- Hugh Alderwick, director of policy
- Health Foundation, London, UK
The UK’s new chancellor, Jeremy Hunt, set out the government’s latest plans for tax and spending in the autumn statement on 17 November.1 UK public finances are being hit by weak growth—the economy is now shrinking and projected to end this parliament no bigger than it started—and high interest rates.2 Hunt, who was previously the NHS’s longest serving health secretary (from 2012 to 2018), told the country that “difficult decisions” were needed3 but provided some top-up funding for the NHS and social care.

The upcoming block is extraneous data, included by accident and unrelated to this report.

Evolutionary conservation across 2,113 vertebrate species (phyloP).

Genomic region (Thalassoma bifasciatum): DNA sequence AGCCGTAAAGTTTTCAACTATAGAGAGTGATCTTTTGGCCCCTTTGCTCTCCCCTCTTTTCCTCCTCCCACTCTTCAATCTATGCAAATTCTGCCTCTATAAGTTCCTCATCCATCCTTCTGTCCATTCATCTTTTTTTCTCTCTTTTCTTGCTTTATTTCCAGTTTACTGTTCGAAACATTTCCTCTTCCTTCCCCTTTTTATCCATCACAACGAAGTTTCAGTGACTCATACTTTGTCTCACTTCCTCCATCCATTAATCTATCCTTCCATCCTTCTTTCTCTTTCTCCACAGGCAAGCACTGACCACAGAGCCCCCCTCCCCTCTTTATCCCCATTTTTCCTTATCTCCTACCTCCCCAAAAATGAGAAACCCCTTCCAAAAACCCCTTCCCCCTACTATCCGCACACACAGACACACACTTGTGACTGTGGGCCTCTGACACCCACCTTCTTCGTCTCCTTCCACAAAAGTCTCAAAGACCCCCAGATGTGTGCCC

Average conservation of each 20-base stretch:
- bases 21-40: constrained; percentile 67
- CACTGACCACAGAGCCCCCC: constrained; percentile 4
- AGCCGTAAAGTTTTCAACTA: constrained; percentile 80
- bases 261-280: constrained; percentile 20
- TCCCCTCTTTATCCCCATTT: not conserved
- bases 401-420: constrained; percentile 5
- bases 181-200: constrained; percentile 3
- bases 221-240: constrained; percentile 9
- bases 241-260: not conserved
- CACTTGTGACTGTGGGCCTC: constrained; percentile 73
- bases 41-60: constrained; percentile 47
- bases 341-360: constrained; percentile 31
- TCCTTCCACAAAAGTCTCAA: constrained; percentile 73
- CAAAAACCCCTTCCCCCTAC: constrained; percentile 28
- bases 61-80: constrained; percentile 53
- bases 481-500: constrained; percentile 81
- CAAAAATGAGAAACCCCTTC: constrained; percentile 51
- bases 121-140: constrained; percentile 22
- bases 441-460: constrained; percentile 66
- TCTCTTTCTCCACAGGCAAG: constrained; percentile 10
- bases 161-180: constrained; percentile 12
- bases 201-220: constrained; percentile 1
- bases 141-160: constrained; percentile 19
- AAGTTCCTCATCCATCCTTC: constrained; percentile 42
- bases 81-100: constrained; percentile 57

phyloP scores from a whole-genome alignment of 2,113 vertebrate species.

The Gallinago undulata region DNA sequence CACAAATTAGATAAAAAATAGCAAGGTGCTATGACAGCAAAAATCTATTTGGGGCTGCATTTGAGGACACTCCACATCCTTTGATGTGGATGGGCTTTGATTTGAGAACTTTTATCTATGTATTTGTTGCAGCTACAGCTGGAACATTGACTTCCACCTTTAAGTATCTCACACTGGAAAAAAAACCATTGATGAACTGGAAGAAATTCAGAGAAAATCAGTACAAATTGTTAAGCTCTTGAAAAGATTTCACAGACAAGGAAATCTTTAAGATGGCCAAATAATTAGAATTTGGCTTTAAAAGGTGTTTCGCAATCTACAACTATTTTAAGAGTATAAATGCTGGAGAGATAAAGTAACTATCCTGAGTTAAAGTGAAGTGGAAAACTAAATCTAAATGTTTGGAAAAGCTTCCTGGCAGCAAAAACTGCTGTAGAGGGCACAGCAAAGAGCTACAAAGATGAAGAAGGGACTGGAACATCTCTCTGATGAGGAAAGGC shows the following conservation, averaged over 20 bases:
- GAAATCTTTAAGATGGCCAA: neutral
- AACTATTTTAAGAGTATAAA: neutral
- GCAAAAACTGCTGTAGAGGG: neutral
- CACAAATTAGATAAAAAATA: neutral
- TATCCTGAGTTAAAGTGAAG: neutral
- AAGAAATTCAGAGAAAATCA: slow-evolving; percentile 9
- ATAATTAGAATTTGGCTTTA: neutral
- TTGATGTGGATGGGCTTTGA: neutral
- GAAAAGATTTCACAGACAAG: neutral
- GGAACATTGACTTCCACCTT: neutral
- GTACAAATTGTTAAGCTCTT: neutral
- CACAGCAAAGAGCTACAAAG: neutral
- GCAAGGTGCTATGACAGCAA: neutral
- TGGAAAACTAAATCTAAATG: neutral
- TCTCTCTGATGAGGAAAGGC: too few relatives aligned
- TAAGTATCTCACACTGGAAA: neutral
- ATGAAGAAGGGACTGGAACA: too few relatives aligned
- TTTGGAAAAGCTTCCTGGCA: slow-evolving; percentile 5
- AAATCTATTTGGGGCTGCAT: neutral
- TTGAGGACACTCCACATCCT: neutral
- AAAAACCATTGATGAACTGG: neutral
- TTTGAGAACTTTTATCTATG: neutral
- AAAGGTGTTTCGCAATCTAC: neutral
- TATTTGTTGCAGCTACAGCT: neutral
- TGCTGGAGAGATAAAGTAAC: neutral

Overall health spending will now grow by 1.2% a year in real terms over the next two years—less than in the decade before the pandemic (2% a year) and much less than the long term average (3.8%). Spending on the NHS will grow faster (2%) but still falls short of the growth needed to keep up with increasing demand for services and deliver pre-pandemic levels of care.4
Just how short the NHS will be depends on how you calculate what the service can …